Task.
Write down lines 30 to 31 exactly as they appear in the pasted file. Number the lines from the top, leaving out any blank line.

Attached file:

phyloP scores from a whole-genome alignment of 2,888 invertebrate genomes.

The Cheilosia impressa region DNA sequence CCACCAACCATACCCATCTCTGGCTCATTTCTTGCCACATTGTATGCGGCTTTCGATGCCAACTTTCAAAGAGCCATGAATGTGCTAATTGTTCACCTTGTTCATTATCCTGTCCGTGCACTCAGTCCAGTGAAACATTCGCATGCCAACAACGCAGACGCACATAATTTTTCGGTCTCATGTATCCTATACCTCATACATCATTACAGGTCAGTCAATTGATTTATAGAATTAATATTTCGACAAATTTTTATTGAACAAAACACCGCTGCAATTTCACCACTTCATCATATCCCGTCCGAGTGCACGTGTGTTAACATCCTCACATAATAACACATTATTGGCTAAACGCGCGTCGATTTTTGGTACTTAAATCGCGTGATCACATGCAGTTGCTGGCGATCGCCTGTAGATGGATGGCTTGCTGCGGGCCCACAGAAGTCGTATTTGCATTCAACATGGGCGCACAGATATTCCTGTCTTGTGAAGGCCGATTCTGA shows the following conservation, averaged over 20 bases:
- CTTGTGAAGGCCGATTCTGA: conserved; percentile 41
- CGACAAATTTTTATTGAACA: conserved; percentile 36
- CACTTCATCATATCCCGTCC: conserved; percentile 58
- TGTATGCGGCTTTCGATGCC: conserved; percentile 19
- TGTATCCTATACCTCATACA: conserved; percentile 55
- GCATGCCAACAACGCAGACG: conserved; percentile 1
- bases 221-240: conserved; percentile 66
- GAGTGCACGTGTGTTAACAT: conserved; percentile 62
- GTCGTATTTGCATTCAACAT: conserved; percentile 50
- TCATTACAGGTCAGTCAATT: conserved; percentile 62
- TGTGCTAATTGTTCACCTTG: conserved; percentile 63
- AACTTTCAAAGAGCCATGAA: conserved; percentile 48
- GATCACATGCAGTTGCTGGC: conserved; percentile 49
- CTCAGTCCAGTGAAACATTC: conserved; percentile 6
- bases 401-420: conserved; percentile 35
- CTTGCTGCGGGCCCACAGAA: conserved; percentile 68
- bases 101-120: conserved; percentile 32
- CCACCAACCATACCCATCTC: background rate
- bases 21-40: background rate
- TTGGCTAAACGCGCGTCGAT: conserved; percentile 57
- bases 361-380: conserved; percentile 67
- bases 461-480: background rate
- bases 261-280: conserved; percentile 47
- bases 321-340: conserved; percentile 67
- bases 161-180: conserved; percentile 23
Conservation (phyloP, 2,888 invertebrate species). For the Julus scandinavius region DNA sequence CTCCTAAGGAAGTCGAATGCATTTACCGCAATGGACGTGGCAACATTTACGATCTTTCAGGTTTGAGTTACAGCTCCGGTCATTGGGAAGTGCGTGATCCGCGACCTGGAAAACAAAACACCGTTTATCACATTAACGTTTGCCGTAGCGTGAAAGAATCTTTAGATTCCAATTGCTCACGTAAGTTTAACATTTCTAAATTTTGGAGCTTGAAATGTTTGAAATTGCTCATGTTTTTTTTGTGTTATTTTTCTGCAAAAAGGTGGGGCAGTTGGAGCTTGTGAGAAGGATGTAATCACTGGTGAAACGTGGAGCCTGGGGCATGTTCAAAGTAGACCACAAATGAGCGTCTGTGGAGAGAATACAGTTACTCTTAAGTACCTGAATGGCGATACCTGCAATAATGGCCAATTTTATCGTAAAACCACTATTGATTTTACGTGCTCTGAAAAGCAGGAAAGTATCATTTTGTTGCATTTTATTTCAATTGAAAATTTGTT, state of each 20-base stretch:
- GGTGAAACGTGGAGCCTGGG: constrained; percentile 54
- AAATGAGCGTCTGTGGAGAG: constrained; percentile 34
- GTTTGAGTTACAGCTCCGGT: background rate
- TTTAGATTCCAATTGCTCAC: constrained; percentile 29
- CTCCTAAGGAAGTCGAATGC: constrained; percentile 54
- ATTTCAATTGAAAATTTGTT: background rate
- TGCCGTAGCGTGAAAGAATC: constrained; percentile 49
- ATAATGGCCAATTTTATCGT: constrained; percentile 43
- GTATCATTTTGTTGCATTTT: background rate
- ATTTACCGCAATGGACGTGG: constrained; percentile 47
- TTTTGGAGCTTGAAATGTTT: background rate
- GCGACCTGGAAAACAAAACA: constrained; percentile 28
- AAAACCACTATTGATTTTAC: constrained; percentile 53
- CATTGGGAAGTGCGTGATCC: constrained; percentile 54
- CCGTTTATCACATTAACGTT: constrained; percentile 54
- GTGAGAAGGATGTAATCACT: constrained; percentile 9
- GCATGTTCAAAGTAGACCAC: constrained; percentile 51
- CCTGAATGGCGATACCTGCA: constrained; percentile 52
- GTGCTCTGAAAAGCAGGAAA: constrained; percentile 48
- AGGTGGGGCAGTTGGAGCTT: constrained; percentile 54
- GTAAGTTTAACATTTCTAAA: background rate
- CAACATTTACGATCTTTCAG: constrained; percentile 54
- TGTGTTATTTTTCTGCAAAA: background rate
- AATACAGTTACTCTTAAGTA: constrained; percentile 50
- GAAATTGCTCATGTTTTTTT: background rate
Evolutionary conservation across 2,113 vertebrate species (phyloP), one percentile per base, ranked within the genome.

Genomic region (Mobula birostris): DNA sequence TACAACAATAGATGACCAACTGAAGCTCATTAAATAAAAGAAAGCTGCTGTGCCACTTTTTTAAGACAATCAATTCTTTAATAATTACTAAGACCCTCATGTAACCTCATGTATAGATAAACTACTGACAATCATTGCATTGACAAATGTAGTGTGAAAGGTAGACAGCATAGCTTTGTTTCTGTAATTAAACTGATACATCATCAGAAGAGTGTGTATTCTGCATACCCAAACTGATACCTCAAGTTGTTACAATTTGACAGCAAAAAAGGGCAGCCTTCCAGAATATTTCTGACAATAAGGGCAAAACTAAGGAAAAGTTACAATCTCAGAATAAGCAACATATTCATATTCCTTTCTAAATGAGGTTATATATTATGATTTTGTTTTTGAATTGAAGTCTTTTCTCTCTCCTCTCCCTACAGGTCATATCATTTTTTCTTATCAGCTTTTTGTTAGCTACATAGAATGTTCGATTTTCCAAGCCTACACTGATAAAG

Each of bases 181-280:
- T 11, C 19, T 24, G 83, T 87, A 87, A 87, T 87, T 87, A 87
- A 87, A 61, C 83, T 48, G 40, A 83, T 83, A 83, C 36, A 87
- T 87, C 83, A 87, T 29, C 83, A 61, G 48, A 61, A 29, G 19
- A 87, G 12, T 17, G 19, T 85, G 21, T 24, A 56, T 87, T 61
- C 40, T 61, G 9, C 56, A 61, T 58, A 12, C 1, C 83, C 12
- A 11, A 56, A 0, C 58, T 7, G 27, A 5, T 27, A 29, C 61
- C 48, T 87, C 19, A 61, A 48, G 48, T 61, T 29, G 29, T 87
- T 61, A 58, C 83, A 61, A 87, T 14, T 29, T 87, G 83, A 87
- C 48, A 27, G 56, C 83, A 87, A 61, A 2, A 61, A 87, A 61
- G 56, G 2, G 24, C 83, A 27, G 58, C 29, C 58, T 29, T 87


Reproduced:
- AAATGAGCGTCTGTGGAGAG: constrained; percentile 34
- GTTTGAGTTACAGCTCCGGT: background rate